By Jonathan Head
BBC News, Istanbul
MPs in Turkey are locked inside parliament in Ankara this week to vote on a package of amendments to the 1982 constitution.
Turkey's prime minister has doggedly pushed for changes to secular bastions
The amendments are being challenged by the three opposition parties, who argue they will give the government too much power over the judiciary.
The government says they are essential to bring Turkey in line with European norms, and to re-structure a judiciary which is frequently criticised by human rights groups.
Two thirds, or 367 of the 550 MPs, must vote for the amendments for them to pass. The governing AK Party has a majority, but not two-thirds.
If the amendments get more than 330 votes in favour, President Abdullah Gul can put them to a national referendum. The main opposition CHP says it will challenge this in the Constitutional Court - one of the institutions which would be most affected.
These are the most controversial proposals. The AKP has clashed repeatedly with Turkey's highest courts, which see themselves as guardians of the secular values that were at the core of the political system established by Turkey's founding father Mustafa Kemal Ataturk.
The opposition and senior judges complain that the reforms would compromise the independence of the judiciary. But many legal scholars and the European Union say reform of the judiciary is essential.
The Constitutional Court
One of the most powerful arms of the judiciary, it came close to closing down the AKP in 2008.
The government wants to expand the Constitutional Court from 11 permanent and four substitute judges to a total of 17. At the moment the president chooses three and selects the others from a list drawn up by a committee of senior judges. Under the new proposals, parliament will select three members of the court, and the president selects the rest from a list of candidates drawn up from a wider number of sources. Critics believe this gives the president, who is currently AKP loyalist Abdullah Gul, more power over the Constitutional Court.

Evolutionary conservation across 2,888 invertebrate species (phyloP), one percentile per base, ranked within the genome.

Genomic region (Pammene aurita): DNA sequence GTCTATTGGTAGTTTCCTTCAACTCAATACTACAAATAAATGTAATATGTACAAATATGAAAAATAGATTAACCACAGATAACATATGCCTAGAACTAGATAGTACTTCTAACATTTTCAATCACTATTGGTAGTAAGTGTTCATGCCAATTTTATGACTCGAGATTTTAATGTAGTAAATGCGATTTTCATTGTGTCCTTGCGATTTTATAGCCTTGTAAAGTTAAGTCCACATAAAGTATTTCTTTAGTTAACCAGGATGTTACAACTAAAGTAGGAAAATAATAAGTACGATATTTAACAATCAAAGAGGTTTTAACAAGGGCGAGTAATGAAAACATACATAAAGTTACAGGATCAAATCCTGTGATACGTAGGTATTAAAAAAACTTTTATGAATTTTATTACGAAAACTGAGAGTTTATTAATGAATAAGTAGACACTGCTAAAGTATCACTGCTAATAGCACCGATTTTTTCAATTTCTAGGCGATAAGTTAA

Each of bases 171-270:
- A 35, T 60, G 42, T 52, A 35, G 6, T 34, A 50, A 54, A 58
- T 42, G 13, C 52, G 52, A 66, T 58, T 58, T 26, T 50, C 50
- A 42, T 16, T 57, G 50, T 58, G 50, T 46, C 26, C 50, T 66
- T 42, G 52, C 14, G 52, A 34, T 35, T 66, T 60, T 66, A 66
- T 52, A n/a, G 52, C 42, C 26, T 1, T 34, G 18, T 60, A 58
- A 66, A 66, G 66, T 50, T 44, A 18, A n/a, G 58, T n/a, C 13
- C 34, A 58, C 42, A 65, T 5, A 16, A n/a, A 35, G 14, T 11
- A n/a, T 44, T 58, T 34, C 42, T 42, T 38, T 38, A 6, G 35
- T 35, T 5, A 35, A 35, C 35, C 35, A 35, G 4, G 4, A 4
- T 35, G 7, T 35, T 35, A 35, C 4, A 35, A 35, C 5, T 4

The Higher Council of Judges and Prosecutors
Another powerful body which has clashed with the AKP. Known in Turkey as the HSYK, it appoints and dismisses judges and prosecutors.
The government proposes expanding it from 7 to 21 members, selected by the president and the highest judicial bodies. Critics say the minister of justice will have too much power over the HSYK, because he acts as the chair. The government points out that this is no different from the current situation.
BANNING POLITICAL PARTIES
The Constitutional Court has banned political parties repeatedly over the past 50 years, a practice widely criticised inside and outside Turkey. The AKP wanted to make bans conditional on the approval of a parliamentary committee comprised of five members from each of the three biggest parties.
This proposal was unexpectedly rejected by just three votes on Monday after a number of AKP legislators voted against it. The government lost the support of the 20 Kurdish MPs, whose parties have been banned more often than any other group, because its proposal excluded them from the committee which would have the final say on a ban.
The government proposes allowing military personnel to be tried in civilian courts for the first time, for crimes against the state or the constitution. Top military commanders would be tried by the Supreme Court on such charges. A similar proposal last year was passed in parliament but struck down this year by the Constitutional Court.
There are several other proposals aimed at improving gender quality, individual rights and the rights of children.
WHY ARE THEY BEING CONTESTED SO FIERCELY?
There is a gulf of mistrust between the AKP and the two secular opposition parties, the CHP and MHP. The CHP believes the AKP has a hidden agenda to weaken the secular system and promote Islamic values. The AKP says it is challenging an authoritarian system, which restricts individual rights and compromises Turkey's candidacy for the European Union. Each side believes its vision for a more democratic Turkey is threatened by the other side.
The EU has broadly welcomed the reforms. So have many legal scholars. But some have accused the government of being too timid in its proposed reforms; others have accused the AKP of focusing only on those reforms where it has a direct self-interest.